"We're almost inevitably moving toward a model in which download-to-own is a niche business," said Arash Amel, research director for digital media at Screen Digest.
Mitch Singer disagrees. The chief technology officer of Sony Pictures has spent more than four years putting together a coalition called Ultraviolet. Its members — studios, manufacturers and online stores — are working to allow anyone who buys a movie online to watch it on an array of devices.
Currently in tests and expected to launch next year, Ultraviolet would allow consumers to store movies they buy in a "digital locker" accessible from any connected device. A user could theoretically buy a film from a Web-enabled TV and then allow their child at college to watch it on a mobile phone.
Studios are considering other far-reaching plans to encourage digital movie sales, from free online copies of DVDs consumers already own to pre-loaded movies on new electronic devices.
"2011 might be a watershed year in making download-to-own better for the consumer," said Thomas Gewecke, president of digital distribution for Warner Bros.
There are also plans to make rentals more profitable by charging as much as $30 for "premium" video-on-demand before a DVD release — in effect, a surcharge for getting to watch the movie earlier.
But obstacles remain. Convincing consumers it's worth learning to use a new online registration system is no easy task. "It's very challenging to describe this to consumers," said Bruce Anderson, senior vice president of Blockbuster's digital efforts.
And not every company is part of Ultraviolet. Walt Disney Studios is working on a competing venture called Keychest. Apple, the biggest seller of movies online, is not participating in either project.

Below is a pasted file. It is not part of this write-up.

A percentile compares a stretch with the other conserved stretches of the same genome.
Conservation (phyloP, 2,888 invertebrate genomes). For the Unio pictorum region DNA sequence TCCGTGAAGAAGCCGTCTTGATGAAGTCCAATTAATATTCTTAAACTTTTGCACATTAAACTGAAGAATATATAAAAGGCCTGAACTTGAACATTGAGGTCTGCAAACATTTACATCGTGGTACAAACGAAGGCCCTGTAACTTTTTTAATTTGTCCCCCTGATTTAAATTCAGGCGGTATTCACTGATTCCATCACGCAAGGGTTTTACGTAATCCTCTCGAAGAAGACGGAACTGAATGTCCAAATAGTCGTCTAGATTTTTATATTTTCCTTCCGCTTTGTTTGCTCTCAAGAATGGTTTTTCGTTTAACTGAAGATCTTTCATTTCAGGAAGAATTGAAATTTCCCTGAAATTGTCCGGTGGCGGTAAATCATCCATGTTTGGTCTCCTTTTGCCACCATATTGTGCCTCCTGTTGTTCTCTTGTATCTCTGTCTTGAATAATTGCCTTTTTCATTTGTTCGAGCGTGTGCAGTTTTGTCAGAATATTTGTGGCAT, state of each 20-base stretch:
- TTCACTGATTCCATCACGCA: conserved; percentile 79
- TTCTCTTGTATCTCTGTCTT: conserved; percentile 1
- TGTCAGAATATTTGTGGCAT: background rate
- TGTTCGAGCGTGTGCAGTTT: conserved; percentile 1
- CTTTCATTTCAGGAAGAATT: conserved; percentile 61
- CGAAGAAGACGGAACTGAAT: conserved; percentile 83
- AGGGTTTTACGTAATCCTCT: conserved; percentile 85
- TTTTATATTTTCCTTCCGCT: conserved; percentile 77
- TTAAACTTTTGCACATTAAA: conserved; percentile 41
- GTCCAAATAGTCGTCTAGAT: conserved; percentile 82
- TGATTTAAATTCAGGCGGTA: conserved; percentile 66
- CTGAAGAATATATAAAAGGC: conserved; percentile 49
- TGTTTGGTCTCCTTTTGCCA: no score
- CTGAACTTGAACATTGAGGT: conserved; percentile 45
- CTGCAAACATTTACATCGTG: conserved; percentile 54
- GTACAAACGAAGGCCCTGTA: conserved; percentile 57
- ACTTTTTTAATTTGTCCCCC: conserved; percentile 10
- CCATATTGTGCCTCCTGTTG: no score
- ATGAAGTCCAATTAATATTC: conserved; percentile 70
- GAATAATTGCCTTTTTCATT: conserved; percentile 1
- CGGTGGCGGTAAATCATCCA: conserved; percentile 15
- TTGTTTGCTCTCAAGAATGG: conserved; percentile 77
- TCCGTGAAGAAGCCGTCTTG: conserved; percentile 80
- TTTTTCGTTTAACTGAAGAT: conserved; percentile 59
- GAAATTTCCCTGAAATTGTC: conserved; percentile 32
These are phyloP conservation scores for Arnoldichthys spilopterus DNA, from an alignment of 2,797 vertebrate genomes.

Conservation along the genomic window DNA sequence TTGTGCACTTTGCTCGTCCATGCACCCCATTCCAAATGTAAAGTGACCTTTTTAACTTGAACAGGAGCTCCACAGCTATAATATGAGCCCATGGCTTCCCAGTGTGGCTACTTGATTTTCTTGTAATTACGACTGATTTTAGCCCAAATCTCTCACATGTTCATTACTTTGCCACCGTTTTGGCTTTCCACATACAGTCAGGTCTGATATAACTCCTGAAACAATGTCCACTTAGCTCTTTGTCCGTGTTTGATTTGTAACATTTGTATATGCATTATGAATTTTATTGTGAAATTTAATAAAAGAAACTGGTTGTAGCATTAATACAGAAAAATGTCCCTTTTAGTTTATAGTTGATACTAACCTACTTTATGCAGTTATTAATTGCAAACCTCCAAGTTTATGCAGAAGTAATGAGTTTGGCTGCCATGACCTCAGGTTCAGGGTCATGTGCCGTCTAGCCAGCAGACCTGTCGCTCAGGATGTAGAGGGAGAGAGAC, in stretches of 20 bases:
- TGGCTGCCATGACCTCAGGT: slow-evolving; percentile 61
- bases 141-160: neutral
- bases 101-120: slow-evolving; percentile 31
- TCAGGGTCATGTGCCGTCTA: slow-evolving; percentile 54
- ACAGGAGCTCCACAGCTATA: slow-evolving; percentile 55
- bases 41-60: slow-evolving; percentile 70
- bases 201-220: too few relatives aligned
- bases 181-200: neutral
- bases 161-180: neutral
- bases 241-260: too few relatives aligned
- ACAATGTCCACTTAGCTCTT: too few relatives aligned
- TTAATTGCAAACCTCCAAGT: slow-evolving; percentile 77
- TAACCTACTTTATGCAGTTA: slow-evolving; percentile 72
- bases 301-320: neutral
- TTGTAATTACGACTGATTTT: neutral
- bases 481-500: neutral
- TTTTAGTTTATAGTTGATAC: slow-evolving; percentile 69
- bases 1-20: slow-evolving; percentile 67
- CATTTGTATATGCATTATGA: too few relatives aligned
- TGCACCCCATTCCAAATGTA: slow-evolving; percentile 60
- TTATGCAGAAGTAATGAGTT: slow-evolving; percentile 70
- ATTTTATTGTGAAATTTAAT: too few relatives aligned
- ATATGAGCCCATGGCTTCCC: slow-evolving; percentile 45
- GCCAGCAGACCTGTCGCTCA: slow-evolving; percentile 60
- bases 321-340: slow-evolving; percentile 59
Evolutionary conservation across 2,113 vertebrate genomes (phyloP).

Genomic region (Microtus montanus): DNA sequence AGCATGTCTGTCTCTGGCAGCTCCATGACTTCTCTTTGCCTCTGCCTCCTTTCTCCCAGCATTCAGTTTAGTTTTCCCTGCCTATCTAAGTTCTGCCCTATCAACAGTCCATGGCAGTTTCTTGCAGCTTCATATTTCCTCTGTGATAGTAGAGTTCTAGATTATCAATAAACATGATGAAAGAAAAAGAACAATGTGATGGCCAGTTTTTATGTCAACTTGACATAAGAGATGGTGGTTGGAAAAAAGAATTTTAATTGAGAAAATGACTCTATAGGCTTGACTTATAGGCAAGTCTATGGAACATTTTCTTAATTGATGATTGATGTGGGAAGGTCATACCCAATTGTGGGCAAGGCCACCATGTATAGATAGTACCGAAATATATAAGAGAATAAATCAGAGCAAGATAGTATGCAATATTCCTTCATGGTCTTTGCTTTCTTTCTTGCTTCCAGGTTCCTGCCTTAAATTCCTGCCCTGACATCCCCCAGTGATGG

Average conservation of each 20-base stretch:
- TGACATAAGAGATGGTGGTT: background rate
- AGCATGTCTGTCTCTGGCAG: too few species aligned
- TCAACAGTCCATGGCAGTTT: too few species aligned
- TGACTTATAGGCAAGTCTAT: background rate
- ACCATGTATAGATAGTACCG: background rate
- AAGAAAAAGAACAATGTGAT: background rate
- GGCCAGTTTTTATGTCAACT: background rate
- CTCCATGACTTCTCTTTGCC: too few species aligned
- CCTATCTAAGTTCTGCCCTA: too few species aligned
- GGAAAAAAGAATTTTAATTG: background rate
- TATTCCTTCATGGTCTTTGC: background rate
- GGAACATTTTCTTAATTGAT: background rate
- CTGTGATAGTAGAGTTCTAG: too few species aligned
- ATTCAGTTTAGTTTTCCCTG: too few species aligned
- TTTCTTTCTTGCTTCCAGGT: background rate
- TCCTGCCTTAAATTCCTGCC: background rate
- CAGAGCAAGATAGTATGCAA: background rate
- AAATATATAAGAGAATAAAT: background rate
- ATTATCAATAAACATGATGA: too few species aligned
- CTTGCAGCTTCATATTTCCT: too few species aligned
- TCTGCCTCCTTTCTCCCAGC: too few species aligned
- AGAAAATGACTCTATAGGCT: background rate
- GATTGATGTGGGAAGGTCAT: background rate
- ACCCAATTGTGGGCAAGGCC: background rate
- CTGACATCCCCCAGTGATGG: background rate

Meanwhile, because of studios' deals with pay-cable channels such as HBO, movies disappear from and reappear in online stores with no explanation, potentially confusing customers. That's because the networks have exclusive rights to pipe movies into homes during a series of cycles that begin four to six months after the DVD release.
These pay-cable "windows" are so restrictive that consumers wouldn't even be able to access movies they own in Ultraviolet's digital locker during one of those blackout periods.
Studio executives say they're optimistic that particular headache will be resolved soon. But the pay channels are unlikely to allow movies to be sold online while they have the rights unless they negotiate a reduction in rights fees worth hundreds of millions of dollars per year.
"We anticipate finding common ground with our studio partners on the issue of digital technology just as we have with many other technological enhancements over the years," said Bruce Grivetti, HBO's president of film programming. "We pay a premium price to our studio partners, and in return our subscribers get what they expect from HBO: high-quality, exclusive content."
Digital distribution veterans say the HBO conflict is the latest example of a tension that has always underlain the business: the desire to increase Internet revenue without putting substantial but shrinking profits from DVDs and television at risk.
"It's a bit of a Catch-22," said Jim Ramo, who was chief executive of Movielink, a defunct joint venture among five major studios to sell movies online. "The studios don't want to risk their traditional model unless they see an opportunity to make more in online distribution. Yet unless they add something new to digital, they may be holding that business back."